There never has been a president whose election has caused as much widespread alarm among so many people in all segments of the publishing industry as Donald Trump.

Many in the industry would acknowledge having something of a liberal bent, but other Republican presidents who have won the White House, while greeted with a certain amount of wariness by the publishing community, were given a grace period so that industry members could see what policy initiatives they would champion. Trump has been given no such leeway, and for good reason. From his speeches during the campaign to his appointments, to his admitted disinterest in reading books, Trump has challenged many of the core principles of publishing.

From almost the start of his run for the presidency, Trump has shown little respect for the First Amendment and free speech issues. He has suggested that people who burn the American flag should go to jail and promised to “open up” libel laws to make it easier to sue news organizations over stories that public figures (such as himself) don’t like.

No principle is more important to book publishing than freedom of speech. To help ensure that authors and publishers will remain unafraid to publish works that they believe in, no matter where the subject matter falls on the political spectrum, will require a strong commitment by individuals, companies, and organizations to protecting free speech.

That is why PW is following the lead of Penguin Random House and Hachette Book Group in offering to pay half its employees’ membership fees to PEN America. In announcing HBG’s PEN effort, CEO Michael Pietsch observed that we are now “in a climate where free speech is especially important,” and in that spirit, PW urges other publishers to back the First Amendment through whatever efforts they deem to be the most effective.

Industry members have certainly shown a willingness to act to protect causes in which they believe. Hundreds, if not thousands, of people from publishing expressed their unhappiness with large parts of Trump’s agenda by participating in women’s marches on January 21. In fact, a number of women helped organize groups to march in both Washington, D.C., and New York City. As has been pointed out by many political commentators, if the momentum of those marches is to continue, there needs to be a way to turn that energy into an ongoing movement. PW is prepared to serve as a vehicle to help organize industry efforts regarding the protection of the First Amendment and other key publishing issues, such as the protection of intellectual property and adequate funding for education and cultural organizations.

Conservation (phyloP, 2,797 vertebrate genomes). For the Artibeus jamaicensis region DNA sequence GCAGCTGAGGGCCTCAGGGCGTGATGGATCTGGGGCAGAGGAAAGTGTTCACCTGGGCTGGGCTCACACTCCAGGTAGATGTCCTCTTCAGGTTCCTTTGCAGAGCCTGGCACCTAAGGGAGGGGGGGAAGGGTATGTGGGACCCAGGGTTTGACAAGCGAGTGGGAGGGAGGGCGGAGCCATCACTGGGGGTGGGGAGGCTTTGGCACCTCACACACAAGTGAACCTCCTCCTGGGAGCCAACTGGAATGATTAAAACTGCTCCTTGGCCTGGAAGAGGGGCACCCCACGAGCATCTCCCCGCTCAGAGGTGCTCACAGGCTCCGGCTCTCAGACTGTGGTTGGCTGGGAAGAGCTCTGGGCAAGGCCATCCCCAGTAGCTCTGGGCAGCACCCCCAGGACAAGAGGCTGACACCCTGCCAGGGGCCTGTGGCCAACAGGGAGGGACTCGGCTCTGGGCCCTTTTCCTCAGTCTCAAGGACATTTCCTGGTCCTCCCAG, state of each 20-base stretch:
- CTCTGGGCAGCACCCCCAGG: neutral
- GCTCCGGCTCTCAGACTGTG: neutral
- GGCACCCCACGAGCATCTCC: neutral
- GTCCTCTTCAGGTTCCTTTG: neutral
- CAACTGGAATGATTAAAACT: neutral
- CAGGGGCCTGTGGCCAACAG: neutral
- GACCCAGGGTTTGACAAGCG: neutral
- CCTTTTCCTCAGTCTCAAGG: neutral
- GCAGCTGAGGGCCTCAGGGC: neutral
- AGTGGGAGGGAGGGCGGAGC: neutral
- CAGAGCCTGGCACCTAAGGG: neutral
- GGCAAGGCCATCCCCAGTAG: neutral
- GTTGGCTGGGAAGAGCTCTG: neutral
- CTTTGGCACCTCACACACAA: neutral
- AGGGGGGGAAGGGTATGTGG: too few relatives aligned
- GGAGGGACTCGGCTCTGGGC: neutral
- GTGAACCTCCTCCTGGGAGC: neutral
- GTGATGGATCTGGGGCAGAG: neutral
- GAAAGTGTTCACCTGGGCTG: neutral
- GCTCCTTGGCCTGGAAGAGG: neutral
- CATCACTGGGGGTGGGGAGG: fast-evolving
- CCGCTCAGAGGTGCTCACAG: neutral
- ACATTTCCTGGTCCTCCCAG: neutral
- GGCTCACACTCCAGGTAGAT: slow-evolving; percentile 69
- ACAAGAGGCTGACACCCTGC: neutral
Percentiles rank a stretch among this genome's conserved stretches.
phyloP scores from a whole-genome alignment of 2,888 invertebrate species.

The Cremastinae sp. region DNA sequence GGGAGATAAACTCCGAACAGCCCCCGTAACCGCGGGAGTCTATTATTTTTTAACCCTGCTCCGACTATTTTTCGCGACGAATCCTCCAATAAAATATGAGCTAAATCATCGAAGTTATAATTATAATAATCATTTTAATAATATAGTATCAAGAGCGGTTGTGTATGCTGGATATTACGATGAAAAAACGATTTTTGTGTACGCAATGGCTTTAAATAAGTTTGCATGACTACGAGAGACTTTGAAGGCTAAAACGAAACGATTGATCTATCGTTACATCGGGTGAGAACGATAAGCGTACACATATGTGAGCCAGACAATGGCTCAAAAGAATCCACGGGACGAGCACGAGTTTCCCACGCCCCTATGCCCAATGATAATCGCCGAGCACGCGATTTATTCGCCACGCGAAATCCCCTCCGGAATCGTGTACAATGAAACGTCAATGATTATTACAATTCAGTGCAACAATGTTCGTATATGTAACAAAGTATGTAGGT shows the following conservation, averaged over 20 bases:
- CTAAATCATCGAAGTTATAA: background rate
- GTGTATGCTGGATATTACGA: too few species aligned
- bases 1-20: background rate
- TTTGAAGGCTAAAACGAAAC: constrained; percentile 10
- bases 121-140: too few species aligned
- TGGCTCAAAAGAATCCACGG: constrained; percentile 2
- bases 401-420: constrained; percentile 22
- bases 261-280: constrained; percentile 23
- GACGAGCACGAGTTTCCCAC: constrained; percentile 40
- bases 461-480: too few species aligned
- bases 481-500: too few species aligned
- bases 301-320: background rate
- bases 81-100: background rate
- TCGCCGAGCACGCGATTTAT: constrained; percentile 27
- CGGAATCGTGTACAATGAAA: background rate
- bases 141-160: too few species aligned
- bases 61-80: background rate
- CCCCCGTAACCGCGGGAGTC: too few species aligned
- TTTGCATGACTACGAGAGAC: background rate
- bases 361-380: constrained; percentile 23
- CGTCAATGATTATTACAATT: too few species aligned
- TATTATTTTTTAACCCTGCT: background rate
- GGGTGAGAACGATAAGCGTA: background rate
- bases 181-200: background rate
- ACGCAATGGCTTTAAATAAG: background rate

Indeed, almost as concerning as Trump’s disregard for the First Amendment is the report in The Hill that plans are being drawn to eliminate the National Endowment for the Arts and the National Endowment for the Humanities. Even with very modest budgets by Washington standards (roughly $147 million annually for each agency), the two provide crucial financial support to authors, small presses, and other organizations involved with the arts. PW is eager to lend its voice to all parties looking to rally support to keep these important agencies alive.

In his recent talk at Digital Book World, Macmillan CEO John Sargent observed that President Obama “was on our side” from a cultural standpoint, but that many of his business policies were not. For example, Sargent suggested that the Obama administration seemed to favor tech companies over traditional publishers on a number of issues. He may be right, but publishers and booksellers loved it when Obama and his family visited bookstores, and Obama clearly championed our industry as a vital American institution. At a time when Trump and his highest aides seem all too willing to embrace “alternative facts” and to undermine Americans’ confidence in our most fundamental institutions, book publishing’s mission—to provide Americans with credible, vital information, and to tell the stories that reflect the diversity that is the strength of our nation—is invaluable. At PW, we intend to stand up for that mission. We hope you will too.